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[music] How do we really know that, that angle sum formula is true?

What happens if I just rotate a single point?

For instance, if I take this point here, the point (1, 0), and I rotate it through

an angle of theta, then I end up at the point (cosine theta, sine theta).

Somewhat similarly, if I take this point here, the point (0, 1), and I rotate

counterclockwise through an angle of theta, I end up at the point (minus sine

theta, cosine theta). What if I rotate some other point (x, 0)?

Well, if I rotate (x, 0), say x is some number between 0 and 1, well, then I just

think about where does (1, 0) go, right? (1,0) rotated at (cosine theta, sine

theta). So (x, 0) must rotate to (x cosine theta,

x sine theta), a point on the middle of this red line.

What if I rotate (0, y) through an angle of theta?

Similarly, if I've got some point, (0, y), say y is between 0 and 1, some point on

this red line, if i rotate that point through an angle theta, well the point (0,

1) rotates over to the point (minus sine theta, cosine theta) on the circle.

So the point (0, y) rotates to a point on the red line with coordinates (minus y

sine theta, y cosine theta). All right?

Its exactly this point, but scaled by y. Okay, so we know how to rotate (x, 0), and

we know how to rotate (0,y). How do i rotate (x, y)?

So, what if i rotate this point, (x, y), through an angle theta?

Well, lets rotate this, and all i really have to figure out is, where does the

point (x, 0) end up, and where does the point (0, y) end up?

Well, (x, 0) ends up at (x cosine theta, x sine theta).

This point started off as (x, 0), and when I rotate that through an angle theta, this

is where it ends up. And this point started off as (0, y), and

if I rotate that point through an angle of theta, this point ends up at (minus y sine

theta, y cosine theta). Now where does this point, (x, y) end up?

All I have to do is just add together these two coordinates to figure out the

coordinates of this other point. And that means that this point, (x, y)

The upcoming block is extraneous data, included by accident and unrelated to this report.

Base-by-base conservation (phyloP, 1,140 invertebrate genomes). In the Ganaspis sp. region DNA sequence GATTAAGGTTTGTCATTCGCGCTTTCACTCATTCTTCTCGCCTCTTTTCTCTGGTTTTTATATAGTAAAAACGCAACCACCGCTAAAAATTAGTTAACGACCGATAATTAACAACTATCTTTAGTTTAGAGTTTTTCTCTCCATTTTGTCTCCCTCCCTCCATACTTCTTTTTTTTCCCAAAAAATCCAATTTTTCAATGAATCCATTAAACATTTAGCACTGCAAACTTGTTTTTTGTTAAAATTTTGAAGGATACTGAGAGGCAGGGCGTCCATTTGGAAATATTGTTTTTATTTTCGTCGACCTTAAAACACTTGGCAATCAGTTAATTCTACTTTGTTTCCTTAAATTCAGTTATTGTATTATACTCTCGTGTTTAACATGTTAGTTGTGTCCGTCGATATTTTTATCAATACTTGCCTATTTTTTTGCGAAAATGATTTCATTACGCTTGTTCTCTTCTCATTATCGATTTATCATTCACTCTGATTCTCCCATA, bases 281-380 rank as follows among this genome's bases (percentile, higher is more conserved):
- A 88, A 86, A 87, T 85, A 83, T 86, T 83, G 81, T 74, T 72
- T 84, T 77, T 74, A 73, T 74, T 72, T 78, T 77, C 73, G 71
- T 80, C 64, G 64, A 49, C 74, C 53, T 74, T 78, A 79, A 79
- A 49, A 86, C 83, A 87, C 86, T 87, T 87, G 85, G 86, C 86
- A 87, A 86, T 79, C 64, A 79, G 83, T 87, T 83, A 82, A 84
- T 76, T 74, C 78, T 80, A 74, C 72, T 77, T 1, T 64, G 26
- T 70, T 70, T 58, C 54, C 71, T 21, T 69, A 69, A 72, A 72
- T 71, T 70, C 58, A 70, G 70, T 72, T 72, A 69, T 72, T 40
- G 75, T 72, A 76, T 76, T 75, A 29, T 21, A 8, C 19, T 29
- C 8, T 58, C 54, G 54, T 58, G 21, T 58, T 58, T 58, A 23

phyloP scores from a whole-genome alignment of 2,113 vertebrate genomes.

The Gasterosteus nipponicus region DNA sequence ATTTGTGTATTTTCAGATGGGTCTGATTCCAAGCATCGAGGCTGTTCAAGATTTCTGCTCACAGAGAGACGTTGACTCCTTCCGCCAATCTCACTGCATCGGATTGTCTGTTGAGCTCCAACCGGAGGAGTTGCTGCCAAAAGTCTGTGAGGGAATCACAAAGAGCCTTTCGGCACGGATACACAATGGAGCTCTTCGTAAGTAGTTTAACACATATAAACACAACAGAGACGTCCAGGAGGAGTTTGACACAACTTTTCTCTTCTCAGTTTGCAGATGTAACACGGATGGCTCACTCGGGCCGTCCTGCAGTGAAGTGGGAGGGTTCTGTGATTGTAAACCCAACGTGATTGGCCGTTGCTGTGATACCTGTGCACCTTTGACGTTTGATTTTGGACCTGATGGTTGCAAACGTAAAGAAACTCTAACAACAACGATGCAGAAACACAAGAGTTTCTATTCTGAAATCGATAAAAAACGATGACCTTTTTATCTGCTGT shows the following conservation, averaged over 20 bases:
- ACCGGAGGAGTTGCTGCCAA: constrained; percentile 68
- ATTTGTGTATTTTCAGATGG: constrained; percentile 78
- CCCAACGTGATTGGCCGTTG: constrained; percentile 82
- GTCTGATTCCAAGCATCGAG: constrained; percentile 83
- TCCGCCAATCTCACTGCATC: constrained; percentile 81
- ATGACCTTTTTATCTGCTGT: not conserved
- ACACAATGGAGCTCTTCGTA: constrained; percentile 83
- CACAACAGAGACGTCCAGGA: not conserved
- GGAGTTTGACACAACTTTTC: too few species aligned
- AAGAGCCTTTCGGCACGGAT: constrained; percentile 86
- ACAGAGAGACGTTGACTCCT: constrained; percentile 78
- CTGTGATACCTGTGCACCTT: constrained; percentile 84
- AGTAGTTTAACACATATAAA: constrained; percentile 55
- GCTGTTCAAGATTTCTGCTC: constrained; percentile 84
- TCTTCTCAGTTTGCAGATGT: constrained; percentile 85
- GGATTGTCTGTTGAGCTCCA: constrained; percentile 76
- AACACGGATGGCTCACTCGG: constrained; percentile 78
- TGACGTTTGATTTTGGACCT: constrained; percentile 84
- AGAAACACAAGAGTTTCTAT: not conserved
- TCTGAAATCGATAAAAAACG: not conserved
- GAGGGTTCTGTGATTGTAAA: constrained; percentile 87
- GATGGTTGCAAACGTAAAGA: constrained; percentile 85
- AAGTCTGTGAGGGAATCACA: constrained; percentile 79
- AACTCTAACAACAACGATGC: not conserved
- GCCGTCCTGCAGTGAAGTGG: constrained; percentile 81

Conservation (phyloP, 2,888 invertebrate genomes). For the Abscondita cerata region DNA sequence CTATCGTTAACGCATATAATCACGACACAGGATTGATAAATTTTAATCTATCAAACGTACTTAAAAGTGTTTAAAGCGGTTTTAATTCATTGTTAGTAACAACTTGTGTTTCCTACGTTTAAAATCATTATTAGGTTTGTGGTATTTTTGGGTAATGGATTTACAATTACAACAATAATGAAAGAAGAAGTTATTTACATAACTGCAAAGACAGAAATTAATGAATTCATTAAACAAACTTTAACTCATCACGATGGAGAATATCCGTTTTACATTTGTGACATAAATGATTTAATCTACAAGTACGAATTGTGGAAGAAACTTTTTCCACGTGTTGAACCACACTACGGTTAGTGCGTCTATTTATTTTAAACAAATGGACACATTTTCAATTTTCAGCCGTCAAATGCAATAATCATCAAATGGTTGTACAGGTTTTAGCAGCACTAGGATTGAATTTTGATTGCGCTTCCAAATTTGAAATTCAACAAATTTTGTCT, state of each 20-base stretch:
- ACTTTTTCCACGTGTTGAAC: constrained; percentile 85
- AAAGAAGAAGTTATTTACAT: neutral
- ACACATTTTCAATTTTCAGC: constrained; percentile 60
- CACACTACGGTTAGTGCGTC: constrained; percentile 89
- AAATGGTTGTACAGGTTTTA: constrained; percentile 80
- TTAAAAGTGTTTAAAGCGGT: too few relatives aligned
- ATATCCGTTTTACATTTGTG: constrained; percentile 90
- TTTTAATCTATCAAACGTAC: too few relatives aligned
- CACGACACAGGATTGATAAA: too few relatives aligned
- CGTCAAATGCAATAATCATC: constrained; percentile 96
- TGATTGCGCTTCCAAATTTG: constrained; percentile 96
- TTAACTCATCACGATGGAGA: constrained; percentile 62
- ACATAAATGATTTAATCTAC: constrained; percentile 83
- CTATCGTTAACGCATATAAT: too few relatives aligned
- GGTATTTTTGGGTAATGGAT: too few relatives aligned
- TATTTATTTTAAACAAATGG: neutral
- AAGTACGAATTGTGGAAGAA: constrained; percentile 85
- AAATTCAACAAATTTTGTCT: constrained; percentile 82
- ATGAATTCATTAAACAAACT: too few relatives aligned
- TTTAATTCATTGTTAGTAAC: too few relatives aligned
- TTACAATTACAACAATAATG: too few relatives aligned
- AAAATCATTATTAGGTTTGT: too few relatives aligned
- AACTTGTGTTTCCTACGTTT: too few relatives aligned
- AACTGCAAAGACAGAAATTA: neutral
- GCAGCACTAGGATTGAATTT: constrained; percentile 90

ends up at x cosine theta minus y sine , and its y coordinate is x sine theta plus

y cosine theta. So now i know how to rotate a point.

How does that help? The goal was to try to justify the angle

sum formula. The trick is to think about what happens

when you do successive rotations. If you first rotate through and angle

alpha, and then an angle beta, that's the same as rotating through an angle alpha

plus beta all at once. Specifically, if I start with a point, (1,

0), and rotate through an angle of alpha, it ends up at (cosine alpha, sine alpha).

I could then take that point and rotate it to the angle beta, and I've got a formula

for that. Once I do that, the new coordinates are

cosine alpha cosine beta minus sine alpha sine beta, and then the y-coordinate is

cosine alpha sine beta plus sine alpha cosine beta.

But that's the same point as I'd get if I started with (1, 0), and just rotated the

whole thing initially through the angle alpha plus beta.

This means that cosine alpha plus beta must be equal to cosine alpha cosine beta

minus sine alpha sine beta, and sine alpha plus beta must be cosine alpha sine beta

plus sine alpha cosine beta. These angle sum formulas can look very

mysterious when they're written down, but they're really coming from a very simple

source. They're coming from the fact that rotating

through one angle and another angle is the same as rotating through the sum of those

two angles. .